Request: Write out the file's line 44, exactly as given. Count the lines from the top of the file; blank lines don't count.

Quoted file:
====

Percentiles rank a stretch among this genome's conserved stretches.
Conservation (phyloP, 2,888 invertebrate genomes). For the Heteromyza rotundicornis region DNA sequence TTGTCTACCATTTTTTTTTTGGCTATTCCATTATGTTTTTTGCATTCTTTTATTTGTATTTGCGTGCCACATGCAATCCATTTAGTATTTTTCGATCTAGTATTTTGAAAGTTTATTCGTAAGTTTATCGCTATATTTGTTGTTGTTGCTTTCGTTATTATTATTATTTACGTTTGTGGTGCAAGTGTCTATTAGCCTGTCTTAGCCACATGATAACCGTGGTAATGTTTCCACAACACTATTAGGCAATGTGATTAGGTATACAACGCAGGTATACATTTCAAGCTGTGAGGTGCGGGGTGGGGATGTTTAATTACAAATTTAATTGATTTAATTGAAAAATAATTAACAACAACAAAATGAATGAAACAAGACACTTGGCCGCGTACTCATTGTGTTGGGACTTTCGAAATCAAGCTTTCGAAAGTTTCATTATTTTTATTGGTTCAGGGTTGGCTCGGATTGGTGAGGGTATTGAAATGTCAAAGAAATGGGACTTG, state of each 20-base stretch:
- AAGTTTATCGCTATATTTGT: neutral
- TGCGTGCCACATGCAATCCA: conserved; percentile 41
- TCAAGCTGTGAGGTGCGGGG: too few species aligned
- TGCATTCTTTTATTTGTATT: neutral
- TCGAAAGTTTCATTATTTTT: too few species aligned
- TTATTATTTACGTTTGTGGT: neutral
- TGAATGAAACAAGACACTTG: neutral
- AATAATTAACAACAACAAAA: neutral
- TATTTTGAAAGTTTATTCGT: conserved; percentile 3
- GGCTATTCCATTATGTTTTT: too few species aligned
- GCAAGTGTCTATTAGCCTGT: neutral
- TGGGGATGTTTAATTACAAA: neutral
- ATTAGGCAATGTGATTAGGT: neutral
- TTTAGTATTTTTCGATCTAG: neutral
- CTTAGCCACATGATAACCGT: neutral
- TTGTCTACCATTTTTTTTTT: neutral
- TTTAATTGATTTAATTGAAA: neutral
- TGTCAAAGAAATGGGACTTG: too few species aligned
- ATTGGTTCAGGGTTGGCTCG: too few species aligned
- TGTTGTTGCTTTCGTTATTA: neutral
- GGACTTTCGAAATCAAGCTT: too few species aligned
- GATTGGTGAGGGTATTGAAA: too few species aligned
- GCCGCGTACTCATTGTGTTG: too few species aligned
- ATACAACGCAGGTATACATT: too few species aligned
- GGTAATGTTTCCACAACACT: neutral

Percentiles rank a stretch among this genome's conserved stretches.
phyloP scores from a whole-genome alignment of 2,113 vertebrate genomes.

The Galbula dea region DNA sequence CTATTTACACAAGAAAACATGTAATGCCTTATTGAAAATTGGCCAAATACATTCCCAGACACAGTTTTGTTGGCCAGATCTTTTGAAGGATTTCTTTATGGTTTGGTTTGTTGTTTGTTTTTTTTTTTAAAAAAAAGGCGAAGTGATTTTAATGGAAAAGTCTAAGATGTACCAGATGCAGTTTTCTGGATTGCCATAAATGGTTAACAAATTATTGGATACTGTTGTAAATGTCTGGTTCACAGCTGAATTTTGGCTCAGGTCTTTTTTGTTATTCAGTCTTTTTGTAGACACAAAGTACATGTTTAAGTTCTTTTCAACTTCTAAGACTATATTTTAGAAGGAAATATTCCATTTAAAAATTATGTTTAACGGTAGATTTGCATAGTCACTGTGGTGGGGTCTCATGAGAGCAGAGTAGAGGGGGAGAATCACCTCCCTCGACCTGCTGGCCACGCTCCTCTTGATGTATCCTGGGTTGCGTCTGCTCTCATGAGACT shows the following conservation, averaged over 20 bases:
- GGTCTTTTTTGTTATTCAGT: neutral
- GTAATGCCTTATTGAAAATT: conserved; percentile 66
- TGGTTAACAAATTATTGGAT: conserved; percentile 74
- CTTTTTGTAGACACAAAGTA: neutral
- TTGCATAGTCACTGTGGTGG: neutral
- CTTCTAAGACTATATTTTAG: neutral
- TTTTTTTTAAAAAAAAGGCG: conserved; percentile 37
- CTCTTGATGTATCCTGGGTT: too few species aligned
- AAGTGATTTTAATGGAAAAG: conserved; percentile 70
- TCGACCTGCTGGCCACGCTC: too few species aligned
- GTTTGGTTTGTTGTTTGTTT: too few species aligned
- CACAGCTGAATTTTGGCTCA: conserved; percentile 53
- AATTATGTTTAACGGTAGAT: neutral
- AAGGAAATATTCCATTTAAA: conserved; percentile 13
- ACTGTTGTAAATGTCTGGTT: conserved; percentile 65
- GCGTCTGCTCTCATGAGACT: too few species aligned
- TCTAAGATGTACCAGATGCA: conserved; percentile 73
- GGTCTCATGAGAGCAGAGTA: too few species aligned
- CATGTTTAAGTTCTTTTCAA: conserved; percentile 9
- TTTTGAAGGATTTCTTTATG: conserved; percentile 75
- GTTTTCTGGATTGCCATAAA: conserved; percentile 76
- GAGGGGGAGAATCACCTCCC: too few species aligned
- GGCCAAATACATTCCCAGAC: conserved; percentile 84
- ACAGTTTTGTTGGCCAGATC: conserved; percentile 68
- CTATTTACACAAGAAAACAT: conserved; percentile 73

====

- AAGGAAATATTCCATTTAAA: conserved; percentile 13